Panel 1 Chair, Peo Hansen

Eurafrica as infrastructural project

Megan Brown
12 January 2021
“Tourism and the Infrastructure of Empire: 1959, 1969”

Abstract ︎︎︎
This paper argues that Africa’s tourism industry is rooted in Eurafrican schemes for imperial infrastructural development and the pursuit of pan-European economic gain. It takes as its starting point two years – 1959 and 1969 – and analyzes different yet interconnected claims about tourism’s potential to play any number of important roles. These roles included integrator of Europe, incubator of vast infrastructural improvement, and catalyst for African unity. In 1959, the fourth and penultimate Rallye Méditerranée-le-Capsped from Algiers to Cape Town. Staged by the Friends of the Sahara and Eurafrica, this automotive race for wealthy European car enthusiasts was a means of encouraging infrastructural improvement and fostering a feeling of shared European pride and responsibility in Africa. The rally relied on the collaborative efforts of French ex-military officials and colonial authorities from France, Belgium, the United Kingdom, and South Africa. But, their jubilance in 1959 soon subsided as African states incrementally gained independence from 1960 onward. Simultaneously, their push for bettering roads in the Sahara and elsewhere appeared increasingly outmoded in the face of new aviation and communication technologies. The promise of Eurafrican greatness through automotive infrastructure seemed to be a thing of the past. Yet, faith in tourism lived on. The African Tourism Commission resolved to name 1969 “the International Year of African Tourism,” proclaiming that African states had “always” shown a “spirit of solidarity” through cooperation in the tourism enterprise. Now was the time to draw international attention to its potential through initiatives such as having African Heads of State mention tourism in their New Year’s addresses and launching goodwill missions to European and American cities. Through collaborative efforts, the Commission argued, African economies would continue to grow through an emergent tourism business. Read together, the events of 1959 and 1969 reveal the Eurafrican legacy of infrastructure and the political and economic significance of tourism in the histories of empire and decolonization.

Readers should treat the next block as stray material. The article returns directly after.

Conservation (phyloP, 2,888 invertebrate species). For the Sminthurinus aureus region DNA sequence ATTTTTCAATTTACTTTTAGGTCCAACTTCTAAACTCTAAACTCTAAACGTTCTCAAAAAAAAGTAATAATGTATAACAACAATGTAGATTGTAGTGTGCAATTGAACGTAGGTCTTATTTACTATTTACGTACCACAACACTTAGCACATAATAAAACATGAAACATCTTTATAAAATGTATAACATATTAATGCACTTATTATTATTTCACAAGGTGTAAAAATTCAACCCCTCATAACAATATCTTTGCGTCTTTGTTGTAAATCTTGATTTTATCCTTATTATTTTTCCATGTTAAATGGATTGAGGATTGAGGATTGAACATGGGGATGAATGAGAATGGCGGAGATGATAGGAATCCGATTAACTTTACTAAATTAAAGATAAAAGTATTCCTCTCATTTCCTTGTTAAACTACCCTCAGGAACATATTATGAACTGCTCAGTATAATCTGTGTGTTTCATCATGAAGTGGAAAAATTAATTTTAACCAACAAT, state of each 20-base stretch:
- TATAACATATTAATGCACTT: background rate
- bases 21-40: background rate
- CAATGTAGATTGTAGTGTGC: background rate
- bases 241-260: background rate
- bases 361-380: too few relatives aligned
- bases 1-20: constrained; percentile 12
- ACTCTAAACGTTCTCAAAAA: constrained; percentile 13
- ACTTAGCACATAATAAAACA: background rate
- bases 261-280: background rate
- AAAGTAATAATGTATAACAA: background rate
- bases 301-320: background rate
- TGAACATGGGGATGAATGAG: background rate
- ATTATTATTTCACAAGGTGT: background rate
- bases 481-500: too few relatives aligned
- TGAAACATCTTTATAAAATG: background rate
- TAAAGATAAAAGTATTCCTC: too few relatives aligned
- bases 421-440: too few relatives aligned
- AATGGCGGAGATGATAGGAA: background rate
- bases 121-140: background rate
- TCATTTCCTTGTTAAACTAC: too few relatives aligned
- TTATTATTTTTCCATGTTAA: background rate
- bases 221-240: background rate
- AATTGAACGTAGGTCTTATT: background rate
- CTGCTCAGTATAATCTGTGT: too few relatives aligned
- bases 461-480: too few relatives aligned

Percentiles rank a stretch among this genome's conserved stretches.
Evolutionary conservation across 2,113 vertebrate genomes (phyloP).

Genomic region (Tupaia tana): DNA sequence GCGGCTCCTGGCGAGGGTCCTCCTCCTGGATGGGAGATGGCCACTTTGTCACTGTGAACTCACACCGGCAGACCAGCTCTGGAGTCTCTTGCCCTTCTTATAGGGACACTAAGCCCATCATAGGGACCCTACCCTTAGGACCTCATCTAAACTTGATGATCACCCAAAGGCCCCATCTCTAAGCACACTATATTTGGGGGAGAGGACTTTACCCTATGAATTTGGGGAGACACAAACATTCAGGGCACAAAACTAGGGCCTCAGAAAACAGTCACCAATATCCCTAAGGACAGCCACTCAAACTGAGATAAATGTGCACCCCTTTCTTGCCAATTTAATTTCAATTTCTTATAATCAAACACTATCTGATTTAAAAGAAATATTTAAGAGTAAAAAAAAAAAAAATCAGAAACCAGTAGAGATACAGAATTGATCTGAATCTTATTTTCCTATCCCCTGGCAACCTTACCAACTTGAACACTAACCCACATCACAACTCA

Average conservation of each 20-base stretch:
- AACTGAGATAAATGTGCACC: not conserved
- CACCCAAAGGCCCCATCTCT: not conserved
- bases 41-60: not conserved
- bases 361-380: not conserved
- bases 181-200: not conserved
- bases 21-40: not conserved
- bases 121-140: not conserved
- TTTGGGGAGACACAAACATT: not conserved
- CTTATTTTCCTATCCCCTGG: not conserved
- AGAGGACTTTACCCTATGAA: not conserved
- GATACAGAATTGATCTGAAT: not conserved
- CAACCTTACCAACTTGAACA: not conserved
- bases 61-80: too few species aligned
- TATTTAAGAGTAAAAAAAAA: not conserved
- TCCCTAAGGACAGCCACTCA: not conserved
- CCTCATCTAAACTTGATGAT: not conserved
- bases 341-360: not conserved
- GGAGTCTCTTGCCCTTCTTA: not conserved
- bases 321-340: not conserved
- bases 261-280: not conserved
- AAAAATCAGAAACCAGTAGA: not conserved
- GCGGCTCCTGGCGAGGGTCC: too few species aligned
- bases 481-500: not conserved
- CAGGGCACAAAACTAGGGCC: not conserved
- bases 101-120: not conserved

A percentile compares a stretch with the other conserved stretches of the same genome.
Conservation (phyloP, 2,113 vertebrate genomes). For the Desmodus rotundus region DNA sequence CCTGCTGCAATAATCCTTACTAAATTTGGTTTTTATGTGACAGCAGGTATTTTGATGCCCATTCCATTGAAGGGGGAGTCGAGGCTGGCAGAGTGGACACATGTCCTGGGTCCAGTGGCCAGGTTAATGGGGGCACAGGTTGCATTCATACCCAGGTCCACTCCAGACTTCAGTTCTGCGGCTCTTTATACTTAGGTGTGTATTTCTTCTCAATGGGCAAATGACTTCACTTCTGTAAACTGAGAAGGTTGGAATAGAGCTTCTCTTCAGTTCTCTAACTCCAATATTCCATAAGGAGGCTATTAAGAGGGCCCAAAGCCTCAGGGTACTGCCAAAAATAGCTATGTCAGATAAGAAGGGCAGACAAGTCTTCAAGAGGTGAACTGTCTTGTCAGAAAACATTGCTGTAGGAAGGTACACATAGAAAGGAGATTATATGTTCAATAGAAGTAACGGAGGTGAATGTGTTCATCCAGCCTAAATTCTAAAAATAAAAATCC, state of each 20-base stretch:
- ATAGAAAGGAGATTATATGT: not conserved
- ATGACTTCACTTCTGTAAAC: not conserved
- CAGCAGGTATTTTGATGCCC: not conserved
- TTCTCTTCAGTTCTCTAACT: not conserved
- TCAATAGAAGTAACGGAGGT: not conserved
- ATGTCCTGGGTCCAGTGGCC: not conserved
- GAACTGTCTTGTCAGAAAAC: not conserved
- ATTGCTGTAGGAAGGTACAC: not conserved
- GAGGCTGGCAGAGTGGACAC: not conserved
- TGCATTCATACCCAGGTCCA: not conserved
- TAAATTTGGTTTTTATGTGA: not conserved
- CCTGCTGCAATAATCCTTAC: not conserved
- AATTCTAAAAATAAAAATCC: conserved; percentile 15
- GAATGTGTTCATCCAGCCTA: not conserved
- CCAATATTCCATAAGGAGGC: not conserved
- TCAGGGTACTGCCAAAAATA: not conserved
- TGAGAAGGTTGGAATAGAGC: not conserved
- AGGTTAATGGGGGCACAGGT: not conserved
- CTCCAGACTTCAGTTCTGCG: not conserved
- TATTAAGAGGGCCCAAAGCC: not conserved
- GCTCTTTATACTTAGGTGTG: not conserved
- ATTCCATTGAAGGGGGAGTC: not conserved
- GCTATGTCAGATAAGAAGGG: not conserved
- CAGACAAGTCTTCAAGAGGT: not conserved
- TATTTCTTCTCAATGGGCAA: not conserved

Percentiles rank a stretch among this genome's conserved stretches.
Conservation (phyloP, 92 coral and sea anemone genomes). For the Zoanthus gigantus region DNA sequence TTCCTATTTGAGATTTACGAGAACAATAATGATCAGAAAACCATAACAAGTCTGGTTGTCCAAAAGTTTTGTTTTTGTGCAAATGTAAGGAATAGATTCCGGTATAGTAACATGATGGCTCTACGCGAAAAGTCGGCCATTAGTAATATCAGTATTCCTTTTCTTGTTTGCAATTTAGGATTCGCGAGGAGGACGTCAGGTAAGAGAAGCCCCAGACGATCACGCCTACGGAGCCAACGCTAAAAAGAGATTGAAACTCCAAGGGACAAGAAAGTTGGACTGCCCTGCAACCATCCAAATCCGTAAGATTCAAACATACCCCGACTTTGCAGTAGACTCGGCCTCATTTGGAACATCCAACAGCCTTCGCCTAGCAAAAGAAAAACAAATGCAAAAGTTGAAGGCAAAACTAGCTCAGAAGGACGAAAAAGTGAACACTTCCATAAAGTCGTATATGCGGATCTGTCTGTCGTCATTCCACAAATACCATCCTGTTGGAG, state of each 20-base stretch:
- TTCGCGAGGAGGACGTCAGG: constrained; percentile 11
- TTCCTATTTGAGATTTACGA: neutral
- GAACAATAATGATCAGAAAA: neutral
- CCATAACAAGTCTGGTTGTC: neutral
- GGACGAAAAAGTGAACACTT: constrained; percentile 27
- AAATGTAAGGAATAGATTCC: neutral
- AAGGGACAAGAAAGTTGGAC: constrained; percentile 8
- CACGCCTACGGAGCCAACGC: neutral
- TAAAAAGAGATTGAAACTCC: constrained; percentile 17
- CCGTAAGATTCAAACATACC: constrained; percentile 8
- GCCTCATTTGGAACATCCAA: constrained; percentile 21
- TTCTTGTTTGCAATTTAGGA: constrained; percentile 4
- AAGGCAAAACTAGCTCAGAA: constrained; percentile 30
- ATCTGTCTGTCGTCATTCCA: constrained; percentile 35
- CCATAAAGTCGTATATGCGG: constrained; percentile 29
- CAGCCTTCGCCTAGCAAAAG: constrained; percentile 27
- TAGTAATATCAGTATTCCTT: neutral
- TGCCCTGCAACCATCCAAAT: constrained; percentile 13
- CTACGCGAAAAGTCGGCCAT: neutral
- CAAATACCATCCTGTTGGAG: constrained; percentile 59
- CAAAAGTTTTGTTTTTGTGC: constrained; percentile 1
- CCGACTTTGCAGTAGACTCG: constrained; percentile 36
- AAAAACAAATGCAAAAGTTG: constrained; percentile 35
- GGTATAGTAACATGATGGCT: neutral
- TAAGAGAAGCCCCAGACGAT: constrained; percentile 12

Bio ︎︎︎
Megan Brown is Assistant Professor of History at Swarthmore College (Swarthmore, Pennsylvania). A historian of Modern Europe with a focus on 20th-century France, European integration, and empire, she is currently completing her book manuscript, The Seventh Member State: France, Algeria, and the European Project, which interrogates the role of empire in the formation of postwar European institutions. Professor Brown received her PhD in History from the Graduate Center, CUNY. She is a former Fulbright Scholar to France and residential fellow at the Camargo Foundation. Her writing has been published in Modern & Contemporary France and Perspectives on Europe and will soon appear in an issue of French Politics, Culture & Society and the forthcoming Routledge Handbook of French History.

Giovanni Costenaro
12 January 2021
“The Geo-strategy of Eurafrica. France, the ECSC and
the ‘mise en valeur’ of French African iron ores: extractive infrastructures
in Gabon and their legacies”

Abstract ︎︎︎
Literature on Eurafrica has often stressed its cultural dimension, with emphasis on the transformation of this idea from the interwar to the post World War II periods and its use by politicians, diplomats and intellectuals. Some scholars have stressed the multidimensional aspect of this transformation, as well as the different meanings and significance this idea assumed according to the different actors which deployed it. On the other hand, researchers focusing on the realization of Eurafrica have often focused on its links with the association policies of the European Economic Community (EEC) and their transformation and evolution during the cold war. This paper argues, that even on the realm of realization the Eurafrican project was multidimensional, being entangled and connected, but not completely overlapped, to the negotiations that led to the Treaty of Rome and the setting up of the first European Development Fund. Building on this claim, I will investigate the French 5 years plan (1957-1962) for the ‘mise en valeur’ of the manganese and iron ores in French West and Equatorial Africa, in which the European Coal and Steel Community (ECSC) was involved – and with it the steel industries of the Six, through their participation in the exploration and then exploitation of mineral resources).  In particular, I will take into account the projects for the extraction and evacuation of Gabon rich iron ores, a case which is particularly interesting for its legacies.